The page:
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Exploring Your Market Entry Options

Mon, 29 July 2002

Having researched potential markets you will have realised that different ones have different distribution structures; the set up of the industry in the area you are targeting may be completely unlike that in the UK.
Gaining a foothold in the market, then, involves being aware of how it operates. For example, buyers may place all their orders for your type of product at one particular annual trade fair or exhibition. Attending will be the only way to make sales; there’s no point in hiring an agent, however efficient he or she may be. Choosing a sound market entry method can save you time, effort and money, and ensure that news of your product reaches the right buyers in the marketplace.
It is important to consider all the elements of your export project before selecting your entry method. You should think about:
  • the nature of your product;
  • the current (and future) state of the market; and,
  • the extent of your resources.
There is no reason why exporting should be limited to one market entry method. Indeed, the best method in one market may not work in another. Many companies who export to a number of markets will deal directly in some areas, while using UK intermediaries to sell in others. As a first time exporter you are probably focusing on one key market and so it will be useful to consider the different choices open to you.
Direct versus indirect
It will be useful to first think about the advantages and disadvantages of opting for one of the two basic categories into which all entry approaches can be grouped. Obviously each strategy requires different things from your business, in terms of level of commitment, involvement and flexibility of approach. Furthermore, some may be particularly appropriate to your market, product and circumstances and others less so. However the first issue to consider is whether you would prefer to begin by using direct or indirect methods.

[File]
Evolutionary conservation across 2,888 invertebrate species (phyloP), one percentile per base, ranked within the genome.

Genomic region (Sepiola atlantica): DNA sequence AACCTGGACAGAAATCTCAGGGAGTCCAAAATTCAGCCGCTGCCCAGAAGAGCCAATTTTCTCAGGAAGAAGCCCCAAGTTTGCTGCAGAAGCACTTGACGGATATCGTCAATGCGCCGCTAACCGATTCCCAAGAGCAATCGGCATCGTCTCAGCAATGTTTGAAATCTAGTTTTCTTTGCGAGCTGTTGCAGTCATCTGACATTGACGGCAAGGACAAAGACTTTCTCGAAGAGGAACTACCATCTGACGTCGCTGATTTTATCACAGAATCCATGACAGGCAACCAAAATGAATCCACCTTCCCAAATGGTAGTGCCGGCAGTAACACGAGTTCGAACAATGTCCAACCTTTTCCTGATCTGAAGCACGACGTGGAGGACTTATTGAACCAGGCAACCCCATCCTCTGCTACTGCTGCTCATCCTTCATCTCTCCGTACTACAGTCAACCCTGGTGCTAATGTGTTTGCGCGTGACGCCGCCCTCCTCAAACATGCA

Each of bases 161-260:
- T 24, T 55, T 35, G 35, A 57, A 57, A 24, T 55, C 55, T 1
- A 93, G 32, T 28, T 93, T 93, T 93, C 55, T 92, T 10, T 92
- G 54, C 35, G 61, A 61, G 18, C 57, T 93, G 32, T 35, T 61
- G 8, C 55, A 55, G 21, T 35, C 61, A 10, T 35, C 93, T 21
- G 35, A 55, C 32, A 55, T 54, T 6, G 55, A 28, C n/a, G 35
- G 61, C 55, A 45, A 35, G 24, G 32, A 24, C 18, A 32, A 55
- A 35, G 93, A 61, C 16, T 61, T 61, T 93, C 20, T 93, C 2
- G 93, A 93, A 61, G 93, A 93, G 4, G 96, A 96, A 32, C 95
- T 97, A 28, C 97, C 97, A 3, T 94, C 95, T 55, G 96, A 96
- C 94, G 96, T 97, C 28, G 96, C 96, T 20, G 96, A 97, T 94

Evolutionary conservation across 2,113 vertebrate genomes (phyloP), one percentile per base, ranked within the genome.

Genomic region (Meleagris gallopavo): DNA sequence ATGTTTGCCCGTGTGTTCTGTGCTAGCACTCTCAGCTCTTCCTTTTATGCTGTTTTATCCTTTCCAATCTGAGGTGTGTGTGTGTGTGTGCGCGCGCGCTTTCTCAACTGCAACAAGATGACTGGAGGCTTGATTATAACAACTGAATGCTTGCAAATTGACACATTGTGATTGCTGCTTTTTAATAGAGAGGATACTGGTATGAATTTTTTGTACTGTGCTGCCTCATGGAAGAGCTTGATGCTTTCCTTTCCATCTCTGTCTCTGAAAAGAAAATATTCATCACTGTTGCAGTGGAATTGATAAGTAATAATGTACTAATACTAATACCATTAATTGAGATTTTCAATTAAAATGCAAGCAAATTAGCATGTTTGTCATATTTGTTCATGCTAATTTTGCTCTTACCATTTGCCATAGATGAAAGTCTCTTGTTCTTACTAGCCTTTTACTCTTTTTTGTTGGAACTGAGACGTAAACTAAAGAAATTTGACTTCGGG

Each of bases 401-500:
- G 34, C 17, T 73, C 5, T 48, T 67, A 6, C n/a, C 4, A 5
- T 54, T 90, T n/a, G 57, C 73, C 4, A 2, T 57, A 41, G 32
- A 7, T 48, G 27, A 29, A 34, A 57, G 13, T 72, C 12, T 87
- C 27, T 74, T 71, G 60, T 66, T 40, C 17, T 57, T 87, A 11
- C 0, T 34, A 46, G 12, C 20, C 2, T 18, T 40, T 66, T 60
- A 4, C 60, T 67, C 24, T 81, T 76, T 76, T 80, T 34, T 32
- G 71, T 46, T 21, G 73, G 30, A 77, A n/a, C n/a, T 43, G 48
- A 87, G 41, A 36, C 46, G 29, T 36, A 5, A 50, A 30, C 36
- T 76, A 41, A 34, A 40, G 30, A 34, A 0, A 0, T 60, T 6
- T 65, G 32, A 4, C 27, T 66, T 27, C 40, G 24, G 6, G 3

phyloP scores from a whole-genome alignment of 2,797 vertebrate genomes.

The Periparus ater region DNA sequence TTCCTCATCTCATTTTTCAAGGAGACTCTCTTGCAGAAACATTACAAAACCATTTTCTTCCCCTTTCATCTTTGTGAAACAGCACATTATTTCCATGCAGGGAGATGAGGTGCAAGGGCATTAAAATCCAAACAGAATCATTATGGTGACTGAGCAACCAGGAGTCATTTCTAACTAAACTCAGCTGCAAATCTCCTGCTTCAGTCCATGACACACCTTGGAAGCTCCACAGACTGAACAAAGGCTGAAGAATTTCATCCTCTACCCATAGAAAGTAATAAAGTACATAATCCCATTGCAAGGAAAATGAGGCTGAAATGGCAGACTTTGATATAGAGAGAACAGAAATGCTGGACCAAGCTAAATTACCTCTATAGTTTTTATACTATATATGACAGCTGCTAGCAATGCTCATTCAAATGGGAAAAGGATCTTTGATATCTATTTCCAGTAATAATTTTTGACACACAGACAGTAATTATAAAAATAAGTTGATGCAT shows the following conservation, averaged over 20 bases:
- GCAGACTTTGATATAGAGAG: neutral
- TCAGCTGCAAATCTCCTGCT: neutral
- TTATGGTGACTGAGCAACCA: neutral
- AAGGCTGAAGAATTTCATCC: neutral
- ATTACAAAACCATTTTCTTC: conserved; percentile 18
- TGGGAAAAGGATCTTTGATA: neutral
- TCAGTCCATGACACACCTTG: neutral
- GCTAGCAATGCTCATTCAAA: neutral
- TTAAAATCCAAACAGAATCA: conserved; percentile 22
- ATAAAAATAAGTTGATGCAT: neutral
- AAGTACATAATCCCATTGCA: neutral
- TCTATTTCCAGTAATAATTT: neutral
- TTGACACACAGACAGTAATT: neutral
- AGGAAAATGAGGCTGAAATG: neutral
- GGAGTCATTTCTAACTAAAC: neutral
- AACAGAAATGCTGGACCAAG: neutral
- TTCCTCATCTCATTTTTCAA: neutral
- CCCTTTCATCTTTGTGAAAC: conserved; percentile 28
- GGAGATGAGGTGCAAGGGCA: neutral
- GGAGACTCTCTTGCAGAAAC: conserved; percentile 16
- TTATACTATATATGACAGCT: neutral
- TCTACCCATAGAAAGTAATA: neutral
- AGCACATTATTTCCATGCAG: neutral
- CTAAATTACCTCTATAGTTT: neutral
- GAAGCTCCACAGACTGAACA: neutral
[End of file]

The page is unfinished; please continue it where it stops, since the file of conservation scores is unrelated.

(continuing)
Direct exporting
Direct exporting means on-the-spot selling. This will require a great deal of initial preparation and will inevitably place considerable demands on your time. You should be prepared to make repeated trips abroad, often at short notice. You may employ someone else to take charge of some part of the process such as sales or distribution, and to act as your representative in that market, or you may choose to manage the whole process yourself.
Examples of the common direct approaches to exporting are:
  • establishing own branches abroad; 
  • through trade fairs; 
  • joint ventures; 
  • selling direct; 
  • via agents or distributors; and,
  • franchising/licensing.
Indirect exporting
This usually means exporting via specialist organisations based in the UK, eliminating the need for travelling abroad, arranging transport for goods, dealing in foreign languages and coping with complex documentation. It can be a very useful way into exporting for small firms and provides a means of testing the viability of your products in new markets. However, indirect exporting still requires a considerable commitment.
Examples of the common indirect methods approaches to exporting are:
  • via an export management service;
  • through an export merchant;
  • through the Crown Agents;
  • through 'buying houses'; and,
  • through confirming agents.
Where can you get more information?
There are many sources of help and advice for those choosing market entry methods and seeking partners or representatives, ranging from general information to specific assistance with your venture. It’s sensible to get as much help as possible before you make any firm choices. Sources of further help and advice include:
  • UK Trade and Investment
  • Department of Trade and Industry
  • British Exporters Association
  • Embassies
  • Chambers of Commerce
  • Banks
  • National and trade press
  • Export clubs
  • Trade associations
  • Personal recommendations
With assistance from a selection of the sources of information shown you should be able to short-list a few of the entry options which seem appropriate to your venture. Make a note of why you think they might work, as well as any disadvantages which seem apparent. Don’t worry if you haven’t yet made a firm decision; in fact it is best not to be too fixed in your choices at this stage.

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